Colleges place the greatest emphasis on students’ junior year academic performances. For students who struggled in the first two years of high school, 11th grade provides an opportunity to show intellectual growth and increased maturity. For students who have done well in the first two years, it is important to avoid a drop in performance as the academic rigor increases.
How many colleges do most students apply to?
Most students apply to between 9 and 13 colleges: 3-4 safeties, 4-5 targets, and 2-4 reaches.
What is the difference between Early Decision (ED) and Early Action (EA)?
An Early Decision (ED) plan asks the student to apply months before the Regular Decision deadline. This is a binding decision; if accepted under an ED plan, the student must attend the school. As a result, a student may only apply to one school under an ED plan. However, unless otherwise stated, a student can apply Early Decision to one school and Early Action or Rolling to others. Admissions decisions are normally made by the end of December. If accepted, the student is required to withdraw his/her applications from all other colleges or decline any acceptances he/she has already received.
An Early Action (EA) plan also asks the student to submit his/her application before the Regular Decision deadline. The distinction is that EA is non-binding, so if a student is accepted to a school under an EA plan, he/she is not obligated to attend. Unless otherwise stated, a student may apply to more than one school, and may also participate in ED/Rolling plans. This is not the case, however, for Single Choice or Restricted Early Action, which prohibit simultaneous applications.
What is the student responsible for submitting? What about the high school?
Students are responsible for submitting their applications (including any supplements), the application fees, as well as official score reports of their standardized test scores. Students may also choose to submit an art/athletic supplement. Early Decision applicants must also sign the ED Agreement online (along with their parents and guidance counselor).
The high school is responsible for sending the transcript, secondary school report, midyear report, and teacher/counselor recommendations. When applicable, the counselor must also send a signed ED agreement.
It is also incumbent upon the student to ensure that his/her Naviance page is up to date and the high school is aware of where he/she is applying.
What is the Common Application?
The Common Application is an online portal that allows students to submit applications to over 400 member institutions. Students enter their background information one time. The Common Application also requires that students respond to one of its five essay prompts. Individual supplements for all member schools are accessible through the Common Application as well.
What are the Common Application essay prompts?
You can view the 2016-2017 questions here.
What is the most commonly asked supplemental question?
Most often, a college will ask why the student wants to attend that school. This is your opportunity to show off – you want to demonstrate that you did your research and that you understand why the school would be a good fit intellectually and socially. Think beyond the generic reasons why a school is appealing (the beautiful campus, school spirit, etc.) and really hone in on how you can take advantage of its academic and extracurricular offerings.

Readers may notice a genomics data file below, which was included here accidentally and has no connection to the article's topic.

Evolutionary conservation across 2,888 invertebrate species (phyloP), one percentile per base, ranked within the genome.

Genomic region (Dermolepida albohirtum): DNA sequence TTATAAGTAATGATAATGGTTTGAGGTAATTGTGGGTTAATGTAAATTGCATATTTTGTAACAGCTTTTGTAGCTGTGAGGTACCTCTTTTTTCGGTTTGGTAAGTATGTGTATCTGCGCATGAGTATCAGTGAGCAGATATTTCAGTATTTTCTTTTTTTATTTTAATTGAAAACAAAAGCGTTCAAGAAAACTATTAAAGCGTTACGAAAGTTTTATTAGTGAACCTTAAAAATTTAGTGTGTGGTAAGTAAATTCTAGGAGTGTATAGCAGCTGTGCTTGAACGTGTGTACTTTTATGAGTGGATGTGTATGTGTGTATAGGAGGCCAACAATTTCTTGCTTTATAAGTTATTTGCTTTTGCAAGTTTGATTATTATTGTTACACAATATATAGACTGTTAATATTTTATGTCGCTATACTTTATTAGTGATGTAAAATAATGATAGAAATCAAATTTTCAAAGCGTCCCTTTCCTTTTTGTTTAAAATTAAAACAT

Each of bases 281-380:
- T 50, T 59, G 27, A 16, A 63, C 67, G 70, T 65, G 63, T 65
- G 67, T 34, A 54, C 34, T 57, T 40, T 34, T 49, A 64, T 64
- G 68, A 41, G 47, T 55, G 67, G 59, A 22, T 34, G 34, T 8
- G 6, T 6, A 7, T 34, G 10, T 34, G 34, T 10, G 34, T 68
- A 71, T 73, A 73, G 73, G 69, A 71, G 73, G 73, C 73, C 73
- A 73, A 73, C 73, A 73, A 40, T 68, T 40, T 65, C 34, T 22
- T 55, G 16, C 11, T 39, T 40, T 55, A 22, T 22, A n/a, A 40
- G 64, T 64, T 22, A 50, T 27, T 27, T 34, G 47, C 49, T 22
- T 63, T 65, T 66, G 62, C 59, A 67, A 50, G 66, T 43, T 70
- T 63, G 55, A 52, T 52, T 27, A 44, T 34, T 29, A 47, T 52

What other kinds of essay questions can I expect?
Many schools will ask you to think outside the box. Some examples include: “tell us about yourself,” “find x,” “what is your favorite ride at the amusement park and why?,” “what fictional or historical character would you choose to be your roommate?,” and “what books have you read in the past year?”
Do colleges offer interviews? If so, what kinds of questions can I anticipate?
Some schools offer on campus interviews, and others arrange interviews with local members of the alumni community. It is the student’s responsibility to check each school’s policy; occasionally, a student will be responsible for initiating the interview, while in other cases, the interviewer will reach out to the student once the application has been submitted. At some schools, students must submit their application by a certain date in order to be eligible for an interview.
You should be prepared to talk about why you want to attend that school and how you feel you can take advantage of the opportunities it offers.
What is score choice?
Score choice allows students to take the SAT/ACT multiple times and only show their scores from the date(s) that they wish to share with the colleges. This alleviates the fear of having a bad test day. The ACT has always followed this policy. Most colleges allow score choice for the SAT, though there are some exceptions. The student cannot send individual sections of different dates, but must submit completed test dates.
What is superscoring?
Super scoring refers to the policy that some schools have of taking a student’s best scores on each section of an exam, regardless of test date, and combining them to form a new composite score. To be clear on a certain school’s policy, the best idea is to call the admissions office.